Forgotten Black Brilliance

​Review of Figuring History at Seattle Art Museum. Written by TeenTix Press Corps Member Will S!

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I’m skeptical about art exhibits, I enjoy them enough, but find trouble in writing reviews for them. The art of painting has never been a breathtaking experience for me, in creating or viewing, and so when visiting paintings I find that my perspectives can be more negative and unappealing than most. But with "Figuring History," I was surprised—it felt new and different. The exhibit features three different artists, who all portray black America and forgotten black figures.

George Washington Carver Crossing the Delaware: Page from an American History Textbook, 1975, Robert Colescott

The first paintings you’ll see are by Robert Colescott, a civil rights activist, artist, and painter through the 1960’s. Robert Colescott’s paintings show forgotten black men and women, in sometimes comical ways. Take a painting that will catch your eye as soon as you enter the exhibit: "George Washington Carver Crossing the Delaware: Page from an American History Textbook." All the characters in this iconic painting, originally white men, including George Washington himself are painted as African American. This absolutely ironic and surprising take on history, portrays the fact that most African American contributions during the Revolutionary War are downplayed or forgotten about. Colescott’s cartoonish style brings new life to each of the paintings, which are often mash-ups or collages of other paintings. These paintings provide a new way of viewing history, and understanding the mistreatment of African Americans

The second artist you will encounter is Kerry James Marshall, whose work is a huge switch in style. Marshall sticks to the same theme of forgotten black brilliance, but tackles the subject in a completely different way. The majority of Marshall’s paintings are in black and white; he paints black people as forgotten angels, with lists floating down from the sky containing names of forgotten black activists, teachers, and artists. He also reimagines different ideas from artists just as Robert Colescott did. For example, Hans Holbein's 16th century painting “The Ambassadors” portrays two men in a room. The only thing out of the ordinary is that a skull is propped up on the ground, but neither man notices. Marshall reimages this in his painting "School Of Beauty, School Of Culture," where a barbershop is pictured. The picture is jolly and uplifting, but on the floor is an outline of a blonde white woman, seemingly propped up. No one pays attention to the outline, except an African American toddler, this aims to show how children can be shaped by racism. His work in general will leave you thinking.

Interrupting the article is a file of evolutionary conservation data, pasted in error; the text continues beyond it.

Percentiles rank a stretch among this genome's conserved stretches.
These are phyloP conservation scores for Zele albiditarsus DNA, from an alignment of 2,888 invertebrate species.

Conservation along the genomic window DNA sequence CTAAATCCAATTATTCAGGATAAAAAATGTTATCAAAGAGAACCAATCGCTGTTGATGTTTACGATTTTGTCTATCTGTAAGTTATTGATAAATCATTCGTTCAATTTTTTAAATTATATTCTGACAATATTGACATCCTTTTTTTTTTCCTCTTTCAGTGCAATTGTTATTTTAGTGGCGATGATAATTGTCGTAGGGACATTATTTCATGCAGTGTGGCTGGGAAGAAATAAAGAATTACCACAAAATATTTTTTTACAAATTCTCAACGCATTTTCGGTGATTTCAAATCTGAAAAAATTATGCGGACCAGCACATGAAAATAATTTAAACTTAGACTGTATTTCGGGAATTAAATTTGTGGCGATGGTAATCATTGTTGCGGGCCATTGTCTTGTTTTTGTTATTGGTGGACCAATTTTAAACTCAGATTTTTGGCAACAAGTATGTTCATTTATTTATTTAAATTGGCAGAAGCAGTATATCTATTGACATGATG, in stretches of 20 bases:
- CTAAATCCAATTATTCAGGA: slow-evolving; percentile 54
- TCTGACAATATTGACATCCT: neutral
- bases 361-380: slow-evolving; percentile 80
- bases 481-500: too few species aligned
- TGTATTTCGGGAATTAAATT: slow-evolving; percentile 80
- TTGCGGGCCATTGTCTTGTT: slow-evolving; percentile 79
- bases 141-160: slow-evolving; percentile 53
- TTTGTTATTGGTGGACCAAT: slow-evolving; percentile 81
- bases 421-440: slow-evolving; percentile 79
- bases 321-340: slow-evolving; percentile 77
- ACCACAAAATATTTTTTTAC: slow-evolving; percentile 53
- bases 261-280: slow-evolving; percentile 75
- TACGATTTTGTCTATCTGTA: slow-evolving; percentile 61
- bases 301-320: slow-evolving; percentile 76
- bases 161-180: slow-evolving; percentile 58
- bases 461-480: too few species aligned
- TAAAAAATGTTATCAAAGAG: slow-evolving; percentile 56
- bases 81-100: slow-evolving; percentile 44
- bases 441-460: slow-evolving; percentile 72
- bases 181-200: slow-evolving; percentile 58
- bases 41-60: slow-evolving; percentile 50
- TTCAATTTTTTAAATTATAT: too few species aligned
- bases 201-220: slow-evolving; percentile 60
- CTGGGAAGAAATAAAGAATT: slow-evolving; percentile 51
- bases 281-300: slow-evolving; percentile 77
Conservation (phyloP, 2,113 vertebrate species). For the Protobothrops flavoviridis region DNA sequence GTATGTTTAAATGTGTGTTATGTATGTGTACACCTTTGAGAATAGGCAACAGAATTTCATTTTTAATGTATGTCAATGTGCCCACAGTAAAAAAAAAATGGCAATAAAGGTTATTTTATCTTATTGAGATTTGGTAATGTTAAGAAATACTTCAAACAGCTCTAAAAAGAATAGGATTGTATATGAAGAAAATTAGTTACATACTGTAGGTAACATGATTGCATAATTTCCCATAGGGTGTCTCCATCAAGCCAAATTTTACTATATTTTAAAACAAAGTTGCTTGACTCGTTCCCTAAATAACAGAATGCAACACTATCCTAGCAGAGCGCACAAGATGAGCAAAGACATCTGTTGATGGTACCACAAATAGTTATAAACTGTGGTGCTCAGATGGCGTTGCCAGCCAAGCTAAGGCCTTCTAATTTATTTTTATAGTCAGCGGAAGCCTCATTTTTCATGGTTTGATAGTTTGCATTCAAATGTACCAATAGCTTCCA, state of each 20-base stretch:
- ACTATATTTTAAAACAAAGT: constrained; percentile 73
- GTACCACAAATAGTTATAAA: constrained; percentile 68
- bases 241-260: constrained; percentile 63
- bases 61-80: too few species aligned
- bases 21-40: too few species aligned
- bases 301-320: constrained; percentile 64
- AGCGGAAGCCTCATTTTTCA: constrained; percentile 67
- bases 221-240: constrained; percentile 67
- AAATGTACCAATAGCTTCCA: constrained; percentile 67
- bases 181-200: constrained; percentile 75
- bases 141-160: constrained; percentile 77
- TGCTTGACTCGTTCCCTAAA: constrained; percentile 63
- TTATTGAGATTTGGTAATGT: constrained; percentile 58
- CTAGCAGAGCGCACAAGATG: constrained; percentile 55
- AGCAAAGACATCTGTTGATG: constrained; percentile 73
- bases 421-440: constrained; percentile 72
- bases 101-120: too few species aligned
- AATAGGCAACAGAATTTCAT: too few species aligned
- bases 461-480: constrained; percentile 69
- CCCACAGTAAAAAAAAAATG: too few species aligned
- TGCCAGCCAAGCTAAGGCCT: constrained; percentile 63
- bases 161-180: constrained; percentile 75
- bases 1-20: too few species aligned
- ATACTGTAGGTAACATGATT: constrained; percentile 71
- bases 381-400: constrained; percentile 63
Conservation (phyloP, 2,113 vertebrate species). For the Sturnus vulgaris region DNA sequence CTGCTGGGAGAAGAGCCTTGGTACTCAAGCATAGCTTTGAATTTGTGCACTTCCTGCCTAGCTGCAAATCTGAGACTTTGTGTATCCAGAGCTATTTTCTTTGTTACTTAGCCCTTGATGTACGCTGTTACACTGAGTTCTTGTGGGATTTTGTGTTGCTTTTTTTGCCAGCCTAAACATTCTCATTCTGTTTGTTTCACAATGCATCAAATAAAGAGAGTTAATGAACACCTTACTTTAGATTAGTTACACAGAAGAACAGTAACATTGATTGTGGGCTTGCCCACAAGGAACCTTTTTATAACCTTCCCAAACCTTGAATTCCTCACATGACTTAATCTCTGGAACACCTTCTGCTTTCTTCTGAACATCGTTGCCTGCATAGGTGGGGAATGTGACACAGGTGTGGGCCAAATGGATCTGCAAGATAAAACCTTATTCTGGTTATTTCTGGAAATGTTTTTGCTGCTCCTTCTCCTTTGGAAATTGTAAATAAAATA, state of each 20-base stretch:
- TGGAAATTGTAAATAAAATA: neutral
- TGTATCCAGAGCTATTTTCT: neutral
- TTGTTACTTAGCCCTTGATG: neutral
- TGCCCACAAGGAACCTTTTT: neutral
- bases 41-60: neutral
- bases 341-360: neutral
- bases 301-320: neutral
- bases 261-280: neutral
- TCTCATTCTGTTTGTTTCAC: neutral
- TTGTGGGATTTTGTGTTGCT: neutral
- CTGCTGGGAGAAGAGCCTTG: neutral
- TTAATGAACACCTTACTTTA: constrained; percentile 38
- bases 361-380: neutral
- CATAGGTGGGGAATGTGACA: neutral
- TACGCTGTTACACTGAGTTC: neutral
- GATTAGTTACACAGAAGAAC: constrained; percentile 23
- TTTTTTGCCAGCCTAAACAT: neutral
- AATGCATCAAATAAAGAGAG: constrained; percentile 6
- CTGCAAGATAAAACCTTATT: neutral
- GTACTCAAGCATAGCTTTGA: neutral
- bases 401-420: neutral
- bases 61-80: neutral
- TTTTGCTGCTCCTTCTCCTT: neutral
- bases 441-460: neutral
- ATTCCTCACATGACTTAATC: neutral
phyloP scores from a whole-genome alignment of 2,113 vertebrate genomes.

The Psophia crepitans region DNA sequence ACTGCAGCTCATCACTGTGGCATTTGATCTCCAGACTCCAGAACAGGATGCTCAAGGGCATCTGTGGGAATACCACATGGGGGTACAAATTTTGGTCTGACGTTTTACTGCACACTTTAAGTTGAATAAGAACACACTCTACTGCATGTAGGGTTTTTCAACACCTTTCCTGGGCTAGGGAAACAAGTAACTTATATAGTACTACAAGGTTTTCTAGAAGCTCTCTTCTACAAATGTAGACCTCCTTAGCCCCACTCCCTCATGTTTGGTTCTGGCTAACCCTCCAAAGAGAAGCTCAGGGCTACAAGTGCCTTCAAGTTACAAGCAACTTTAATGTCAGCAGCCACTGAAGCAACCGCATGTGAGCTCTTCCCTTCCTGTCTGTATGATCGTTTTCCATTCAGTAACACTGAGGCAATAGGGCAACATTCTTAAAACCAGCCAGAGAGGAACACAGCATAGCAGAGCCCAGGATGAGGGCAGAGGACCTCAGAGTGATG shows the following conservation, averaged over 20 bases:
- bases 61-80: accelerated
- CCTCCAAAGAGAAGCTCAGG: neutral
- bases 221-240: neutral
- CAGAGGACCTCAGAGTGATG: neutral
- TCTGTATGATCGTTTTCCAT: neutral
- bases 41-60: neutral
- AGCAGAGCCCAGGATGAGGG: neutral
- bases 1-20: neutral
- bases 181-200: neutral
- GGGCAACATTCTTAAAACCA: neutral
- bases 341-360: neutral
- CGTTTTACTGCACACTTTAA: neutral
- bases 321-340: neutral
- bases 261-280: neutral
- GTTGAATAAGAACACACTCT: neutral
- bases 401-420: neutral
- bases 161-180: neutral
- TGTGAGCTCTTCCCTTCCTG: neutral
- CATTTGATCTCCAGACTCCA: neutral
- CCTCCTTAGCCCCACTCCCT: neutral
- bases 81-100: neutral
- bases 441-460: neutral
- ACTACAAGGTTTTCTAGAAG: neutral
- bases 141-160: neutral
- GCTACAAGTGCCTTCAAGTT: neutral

The TeenTix Press Corps at "Figuring History"

The final artist you will view is Mickalene Thomas. A drastic style change occurs when you enter the domain of her work. She mixes photos and drawings, adds sequins and stitches different paintings into each other to create mesmerizing and entrancing pieces of art. She also reimages other people's works, with many of her pieces stylizing a previously done painting, turning it into something new, and boundary-pushing. In the final room she designs everything, from the carpet to the plush pillows on it. It allows you to really understand exactly what she has aimed for viewers to feel: that throughout time, African American accomplishments have been forgotten. Throughout the exhibit, I felt the themes that each individual artist was trying to convey, how black figures have been forgotten throughout history, and how their contributions have been downplayed. All the artists, through each of their different styles, tell a story, and they tell it brilliantly.


The TeenTix Press Corps promotes critical thinking, communication, and information literacy through criticism and journalism practice for teens. For more information about the Press Corps program see HERE.

This review was written as part of the Adventures in Contemporary American Culture workshop which was produced in partnership with On the Boards. It was edited by art critic Gayle Clemans, and TeenTix Press Corps Manager Mariko Nagashima.

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